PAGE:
The same drugs that keep your blood from clotting can also make you bleed too much. Here’s how to stay protected
A hospital stay is hard enough, but often the worries continue even after you are discharged. One reason is that many patients leave the hospital with a prescription for blood thinners, especially after surgery. This is generally a good thing—blood thinners serve a key purpose by preventing the formation of dangerous blood clots.
But blood thinners also come with serious risks for bleeding. Understanding those risks and taking the right actions to protect yourself can make all the difference in keeping you healthy. It starts with these steps.
Step 1: Pay attention to options
While warfarin (brand name Coumadin) may be the most familiar blood thinner, recent research shows that new anticoagulant options may be more effective, come with a lower risk of uncontrollable bleeding, and are less likely to interact with food and other medicines—though they may cost more, too. So talk to your doctor about the pros and cons of various brands, such as Eliquis, Pradaxa, or Xarelto.
For any blood thinner, ask about the unique precautions you’ll have to take. For example, people taking warfarin need to have regular blood tests done to ensure the dosage amount is safe. And vitamin K-rich foods—such as tuna, leafy greens, broccoli, peas, pickles, and soybeans—can reduce warfarin’s effectiveness.
Step 2: Watch interactions
Don’t just resume your usual regimen of supplements, over-the-counter medicines, or eating habits: There are items in each of these categories that can interact with blood thinners, making them less effective or increasing the risk of bleeding. For example, taking a daily aspirin with a blood thinner increases the risk of internal bleeding in the digestive system.
As with any new medication, read all of the notes from your doctor and those that come with the prescription, and ask any questions you have while using it.
Step 3: Let “everyone” know
In addition to telling your friends, family, and co-workers that you are taking a blood thinner, be sure to notify your family doctor and health care specialists, including your dentist, eye doctor, and pharmacist. Remember: Your pharmacy team can’t check for drug interactions if you don’t tell them what you were prescribed in the hospital.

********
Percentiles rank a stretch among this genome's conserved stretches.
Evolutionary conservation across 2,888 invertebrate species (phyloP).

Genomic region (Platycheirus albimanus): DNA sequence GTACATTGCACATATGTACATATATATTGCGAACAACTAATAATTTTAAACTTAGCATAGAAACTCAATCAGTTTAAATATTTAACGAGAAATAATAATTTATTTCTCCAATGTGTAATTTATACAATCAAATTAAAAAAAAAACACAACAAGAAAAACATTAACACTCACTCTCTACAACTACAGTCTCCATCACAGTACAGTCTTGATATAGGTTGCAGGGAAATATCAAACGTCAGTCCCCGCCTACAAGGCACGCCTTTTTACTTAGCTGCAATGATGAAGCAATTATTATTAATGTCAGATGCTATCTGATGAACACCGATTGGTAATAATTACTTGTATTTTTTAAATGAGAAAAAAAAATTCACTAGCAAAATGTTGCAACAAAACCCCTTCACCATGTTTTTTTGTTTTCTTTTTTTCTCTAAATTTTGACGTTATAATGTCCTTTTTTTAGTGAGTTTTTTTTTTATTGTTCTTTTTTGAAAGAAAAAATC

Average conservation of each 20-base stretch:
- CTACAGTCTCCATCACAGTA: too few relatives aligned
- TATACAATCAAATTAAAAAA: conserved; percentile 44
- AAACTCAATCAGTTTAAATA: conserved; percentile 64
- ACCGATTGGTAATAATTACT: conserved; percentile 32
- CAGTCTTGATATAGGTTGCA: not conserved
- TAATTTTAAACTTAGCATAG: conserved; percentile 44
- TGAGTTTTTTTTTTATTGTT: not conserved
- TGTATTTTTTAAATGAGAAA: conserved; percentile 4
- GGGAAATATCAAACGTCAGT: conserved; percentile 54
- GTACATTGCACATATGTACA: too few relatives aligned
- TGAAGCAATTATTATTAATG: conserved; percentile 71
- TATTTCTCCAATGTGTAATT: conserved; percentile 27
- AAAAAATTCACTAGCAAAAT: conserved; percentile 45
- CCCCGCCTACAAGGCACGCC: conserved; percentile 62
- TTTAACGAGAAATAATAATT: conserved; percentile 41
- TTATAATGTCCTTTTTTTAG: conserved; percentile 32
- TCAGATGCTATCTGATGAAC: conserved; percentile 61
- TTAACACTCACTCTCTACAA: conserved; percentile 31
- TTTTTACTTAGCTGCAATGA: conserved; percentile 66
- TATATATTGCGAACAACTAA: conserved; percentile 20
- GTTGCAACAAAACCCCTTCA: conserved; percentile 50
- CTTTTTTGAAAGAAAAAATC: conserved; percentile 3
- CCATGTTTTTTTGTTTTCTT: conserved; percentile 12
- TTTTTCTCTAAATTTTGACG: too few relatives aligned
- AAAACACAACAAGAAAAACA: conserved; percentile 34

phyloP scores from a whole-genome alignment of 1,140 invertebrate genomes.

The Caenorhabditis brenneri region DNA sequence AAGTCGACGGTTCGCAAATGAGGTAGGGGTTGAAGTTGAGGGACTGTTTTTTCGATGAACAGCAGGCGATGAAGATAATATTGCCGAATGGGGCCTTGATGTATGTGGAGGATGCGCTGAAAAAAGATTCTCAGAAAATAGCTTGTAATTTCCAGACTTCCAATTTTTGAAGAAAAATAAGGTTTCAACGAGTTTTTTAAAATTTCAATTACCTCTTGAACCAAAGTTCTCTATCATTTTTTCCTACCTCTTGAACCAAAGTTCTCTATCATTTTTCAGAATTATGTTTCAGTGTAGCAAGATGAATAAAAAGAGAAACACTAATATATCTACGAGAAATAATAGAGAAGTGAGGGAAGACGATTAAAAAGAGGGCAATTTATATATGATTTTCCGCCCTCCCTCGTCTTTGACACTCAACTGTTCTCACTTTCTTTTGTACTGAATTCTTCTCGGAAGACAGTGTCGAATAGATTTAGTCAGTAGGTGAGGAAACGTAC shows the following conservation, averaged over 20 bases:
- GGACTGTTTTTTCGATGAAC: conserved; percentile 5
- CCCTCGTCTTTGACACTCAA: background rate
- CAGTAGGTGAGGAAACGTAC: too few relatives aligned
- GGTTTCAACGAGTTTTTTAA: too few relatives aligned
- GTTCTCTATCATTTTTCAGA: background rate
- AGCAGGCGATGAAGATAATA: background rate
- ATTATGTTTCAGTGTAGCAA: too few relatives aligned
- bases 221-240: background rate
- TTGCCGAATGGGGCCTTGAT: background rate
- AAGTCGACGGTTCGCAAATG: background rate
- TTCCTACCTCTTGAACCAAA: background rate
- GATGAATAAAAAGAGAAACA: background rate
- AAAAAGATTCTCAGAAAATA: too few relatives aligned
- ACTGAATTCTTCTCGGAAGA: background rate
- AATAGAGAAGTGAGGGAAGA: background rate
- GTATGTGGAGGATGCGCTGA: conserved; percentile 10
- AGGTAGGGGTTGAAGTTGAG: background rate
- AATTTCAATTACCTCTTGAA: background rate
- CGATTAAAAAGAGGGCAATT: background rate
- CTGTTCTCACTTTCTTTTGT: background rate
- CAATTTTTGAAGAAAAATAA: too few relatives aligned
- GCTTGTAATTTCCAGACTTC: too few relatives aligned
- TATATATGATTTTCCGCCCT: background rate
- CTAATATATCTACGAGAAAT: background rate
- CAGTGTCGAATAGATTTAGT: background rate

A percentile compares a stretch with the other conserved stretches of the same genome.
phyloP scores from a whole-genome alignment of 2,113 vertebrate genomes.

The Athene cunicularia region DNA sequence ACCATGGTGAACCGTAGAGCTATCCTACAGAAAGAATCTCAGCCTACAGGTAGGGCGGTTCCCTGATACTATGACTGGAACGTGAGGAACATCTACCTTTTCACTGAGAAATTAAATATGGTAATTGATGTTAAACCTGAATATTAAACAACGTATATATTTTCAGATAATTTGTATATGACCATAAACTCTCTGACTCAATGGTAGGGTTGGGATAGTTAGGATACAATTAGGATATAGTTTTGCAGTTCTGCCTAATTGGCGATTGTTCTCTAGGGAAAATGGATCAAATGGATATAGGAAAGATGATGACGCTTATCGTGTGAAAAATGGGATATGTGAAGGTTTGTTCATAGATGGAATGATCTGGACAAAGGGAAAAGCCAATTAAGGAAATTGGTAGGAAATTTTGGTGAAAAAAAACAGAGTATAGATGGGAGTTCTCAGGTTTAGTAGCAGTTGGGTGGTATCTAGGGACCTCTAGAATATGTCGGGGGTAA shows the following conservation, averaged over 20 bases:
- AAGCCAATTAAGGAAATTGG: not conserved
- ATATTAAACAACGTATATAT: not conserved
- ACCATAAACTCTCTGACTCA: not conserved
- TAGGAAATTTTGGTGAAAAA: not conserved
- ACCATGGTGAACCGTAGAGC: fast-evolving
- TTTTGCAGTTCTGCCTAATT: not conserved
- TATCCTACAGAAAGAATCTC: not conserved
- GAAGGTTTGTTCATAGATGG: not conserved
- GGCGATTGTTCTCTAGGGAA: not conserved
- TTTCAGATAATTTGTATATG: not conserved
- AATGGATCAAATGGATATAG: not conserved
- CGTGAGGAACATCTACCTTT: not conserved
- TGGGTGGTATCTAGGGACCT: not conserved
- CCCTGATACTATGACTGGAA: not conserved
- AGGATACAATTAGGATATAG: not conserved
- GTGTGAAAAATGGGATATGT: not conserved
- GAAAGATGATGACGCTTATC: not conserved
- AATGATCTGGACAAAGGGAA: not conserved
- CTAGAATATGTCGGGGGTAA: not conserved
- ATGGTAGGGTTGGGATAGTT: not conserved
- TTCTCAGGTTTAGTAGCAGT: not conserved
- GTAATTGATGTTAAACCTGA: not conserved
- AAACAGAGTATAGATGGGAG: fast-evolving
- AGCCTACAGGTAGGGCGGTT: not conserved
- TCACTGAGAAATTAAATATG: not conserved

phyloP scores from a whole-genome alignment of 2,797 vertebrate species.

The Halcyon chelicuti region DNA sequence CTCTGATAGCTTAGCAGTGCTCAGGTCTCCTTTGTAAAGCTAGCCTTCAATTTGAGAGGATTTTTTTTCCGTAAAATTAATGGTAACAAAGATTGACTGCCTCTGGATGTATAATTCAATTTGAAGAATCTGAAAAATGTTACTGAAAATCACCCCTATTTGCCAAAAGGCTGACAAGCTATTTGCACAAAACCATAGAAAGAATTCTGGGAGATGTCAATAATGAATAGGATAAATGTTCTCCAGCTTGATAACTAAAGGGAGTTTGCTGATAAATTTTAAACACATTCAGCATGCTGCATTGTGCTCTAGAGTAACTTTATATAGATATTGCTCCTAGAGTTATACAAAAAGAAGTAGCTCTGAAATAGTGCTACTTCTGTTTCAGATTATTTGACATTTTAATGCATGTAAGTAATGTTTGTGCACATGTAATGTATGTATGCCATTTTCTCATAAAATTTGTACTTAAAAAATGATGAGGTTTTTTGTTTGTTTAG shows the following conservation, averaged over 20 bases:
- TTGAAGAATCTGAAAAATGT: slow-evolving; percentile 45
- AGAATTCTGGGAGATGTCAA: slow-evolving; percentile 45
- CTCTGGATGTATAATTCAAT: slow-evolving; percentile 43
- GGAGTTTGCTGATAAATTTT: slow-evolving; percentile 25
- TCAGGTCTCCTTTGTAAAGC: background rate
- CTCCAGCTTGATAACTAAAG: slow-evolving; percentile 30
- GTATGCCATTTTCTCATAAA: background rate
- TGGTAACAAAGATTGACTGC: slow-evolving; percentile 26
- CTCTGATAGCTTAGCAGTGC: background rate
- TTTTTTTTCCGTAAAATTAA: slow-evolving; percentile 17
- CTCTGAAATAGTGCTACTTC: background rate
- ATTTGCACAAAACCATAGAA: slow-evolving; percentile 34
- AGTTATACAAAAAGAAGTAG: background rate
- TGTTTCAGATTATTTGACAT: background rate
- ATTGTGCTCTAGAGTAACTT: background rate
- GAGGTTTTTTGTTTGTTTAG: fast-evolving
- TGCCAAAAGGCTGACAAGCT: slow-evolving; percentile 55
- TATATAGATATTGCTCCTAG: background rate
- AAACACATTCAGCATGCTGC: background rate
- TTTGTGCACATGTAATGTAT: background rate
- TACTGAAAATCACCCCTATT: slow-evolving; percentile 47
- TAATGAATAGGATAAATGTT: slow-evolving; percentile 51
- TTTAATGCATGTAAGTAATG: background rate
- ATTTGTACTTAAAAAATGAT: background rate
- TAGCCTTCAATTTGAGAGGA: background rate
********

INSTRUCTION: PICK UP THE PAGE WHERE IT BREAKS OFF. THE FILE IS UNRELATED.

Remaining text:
Step 4: Keep a medical ID card in your wallet
If your blood thinner prescription is only for a short duration, you may not feel the need for a medical ID bracelet, but at least put a note in your wallet that lists each medication you’re taking. Include the name (generic and brand names), what the dose is, when you started taking it, and when you take it each day. This is important because different types of blood thinners have different “antidotes”—or medicines that can help “reverse” bleeding, if necessary. The note should also list your doctors’ names and contact information, as well as your own (and your address).
Step 5: Protect yourself from cuts and bruises
You may not normally think too much about the little nicks and cuts that you can get doing everyday activities, but while you are taking a blood thinner, it is important to keep those in mind—and avoid getting hurt in the first place. For example:
- Be extra careful with (or avoid) handling sharp objects like scissors, knives, and nail clippers.
- Use waxed dental floss and a soft-bristle toothbrush, and don’t use toothpicks.
- Switch to an electric razor for shaving.
- If you’re getting a haircut, ask your stylist to be super careful.
- Always wear well-fitting, non-skid shoes and socks—even indoors.
- Wear protective gear such as gloves and helmets, and protective eyewear for activities like yardwork or sports. Better yet: Switch to safer activities like walking and swimming for the time being.
Step 6: Be aware of the signs of bleeding
It’s important to know what signs and symptoms mean you should call the doctor or 911 immediately. According to the American Heart Association and the Agency for Healthcare Research and Quality, these include:
- Uncontrollable bleeding from the gums, nose, or a cut
- Coughing or spitting up anything red or brown
- Urine that is red or brown
- Bowel movements that are red or tar-like
- Heavier-than-normal menstrual bleeding
- Severe headache, stomachache, or other pain
- Unusual, unexplained, and/or frequent bruises or blood blisters
- Any accident, fall, or bump on the head—even if there is no visible bleeding
- Dizziness, faintness, or weakness
Note: Women should notify their doctor if they think they may be pregnant.